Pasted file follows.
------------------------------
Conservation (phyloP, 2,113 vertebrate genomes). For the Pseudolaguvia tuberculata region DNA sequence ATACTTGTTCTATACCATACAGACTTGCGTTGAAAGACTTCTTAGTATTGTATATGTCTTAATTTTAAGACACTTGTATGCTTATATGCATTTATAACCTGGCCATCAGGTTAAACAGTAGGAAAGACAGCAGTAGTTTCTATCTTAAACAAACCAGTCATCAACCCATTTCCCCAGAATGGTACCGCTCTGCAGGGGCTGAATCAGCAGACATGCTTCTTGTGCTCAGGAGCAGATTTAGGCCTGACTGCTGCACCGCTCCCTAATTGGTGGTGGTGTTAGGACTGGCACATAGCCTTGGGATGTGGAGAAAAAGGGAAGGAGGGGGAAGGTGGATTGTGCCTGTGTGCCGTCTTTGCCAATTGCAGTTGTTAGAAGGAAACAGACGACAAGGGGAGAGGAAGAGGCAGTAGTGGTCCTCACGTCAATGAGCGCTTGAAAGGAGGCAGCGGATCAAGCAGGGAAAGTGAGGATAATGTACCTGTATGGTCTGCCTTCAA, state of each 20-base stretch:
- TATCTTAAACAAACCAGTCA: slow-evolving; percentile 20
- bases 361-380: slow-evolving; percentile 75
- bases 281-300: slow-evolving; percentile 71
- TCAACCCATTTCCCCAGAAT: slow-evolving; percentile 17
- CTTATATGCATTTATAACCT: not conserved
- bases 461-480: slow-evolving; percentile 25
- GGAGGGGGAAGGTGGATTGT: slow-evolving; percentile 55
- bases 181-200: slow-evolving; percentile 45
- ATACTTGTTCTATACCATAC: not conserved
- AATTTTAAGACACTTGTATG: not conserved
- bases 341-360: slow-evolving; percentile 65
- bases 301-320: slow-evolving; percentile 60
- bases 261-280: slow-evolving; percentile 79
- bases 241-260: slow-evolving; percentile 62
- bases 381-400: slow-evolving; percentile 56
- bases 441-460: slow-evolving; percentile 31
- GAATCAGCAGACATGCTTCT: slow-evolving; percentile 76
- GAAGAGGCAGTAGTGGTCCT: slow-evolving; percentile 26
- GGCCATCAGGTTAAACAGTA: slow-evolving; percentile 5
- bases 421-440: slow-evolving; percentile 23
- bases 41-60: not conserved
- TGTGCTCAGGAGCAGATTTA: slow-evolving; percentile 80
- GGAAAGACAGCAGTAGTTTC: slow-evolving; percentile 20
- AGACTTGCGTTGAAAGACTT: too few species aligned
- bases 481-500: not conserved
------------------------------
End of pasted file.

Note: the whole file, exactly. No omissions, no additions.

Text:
Conservation (phyloP, 2,113 vertebrate genomes). For the Pseudolaguvia tuberculata region DNA sequence ATACTTGTTCTATACCATACAGACTTGCGTTGAAAGACTTCTTAGTATTGTATATGTCTTAATTTTAAGACACTTGTATGCTTATATGCATTTATAACCTGGCCATCAGGTTAAACAGTAGGAAAGACAGCAGTAGTTTCTATCTTAAACAAACCAGTCATCAACCCATTTCCCCAGAATGGTACCGCTCTGCAGGGGCTGAATCAGCAGACATGCTTCTTGTGCTCAGGAGCAGATTTAGGCCTGACTGCTGCACCGCTCCCTAATTGGTGGTGGTGTTAGGACTGGCACATAGCCTTGGGATGTGGAGAAAAAGGGAAGGAGGGGGAAGGTGGATTGTGCCTGTGTGCCGTCTTTGCCAATTGCAGTTGTTAGAAGGAAACAGACGACAAGGGGAGAGGAAGAGGCAGTAGTGGTCCTCACGTCAATGAGCGCTTGAAAGGAGGCAGCGGATCAAGCAGGGAAAGTGAGGATAATGTACCTGTATGGTCTGCCTTCAA, state of each 20-base stretch:
- TATCTTAAACAAACCAGTCA: slow-evolving; percentile 20
- bases 361-380: slow-evolving; percentile 75
- bases 281-300: slow-evolving; percentile 71
- TCAACCCATTTCCCCAGAAT: slow-evolving; percentile 17
- CTTATATGCATTTATAACCT: not conserved
- bases 461-480: slow-evolving; percentile 25
- GGAGGGGGAAGGTGGATTGT: slow-evolving; percentile 55
- bases 181-200: slow-evolving; percentile 45
- ATACTTGTTCTATACCATAC: not conserved
- AATTTTAAGACACTTGTATG: not conserved
- bases 341-360: slow-evolving; percentile 65
- bases 301-320: slow-evolving; percentile 60
- bases 261-280: slow-evolving; percentile 79
- bases 241-260: slow-evolving; percentile 62
- bases 381-400: slow-evolving; percentile 56
- bases 441-460: slow-evolving; percentile 31
- GAATCAGCAGACATGCTTCT: slow-evolving; percentile 76
- GAAGAGGCAGTAGTGGTCCT: slow-evolving; percentile 26
- GGCCATCAGGTTAAACAGTA: slow-evolving; percentile 5
- bases 421-440: slow-evolving; percentile 23
- bases 41-60: not conserved
- TGTGCTCAGGAGCAGATTTA: slow-evolving; percentile 80
- GGAAAGACAGCAGTAGTTTC: slow-evolving; percentile 20
- AGACTTGCGTTGAAAGACTT: too few species aligned
- bases 481-500: not conserved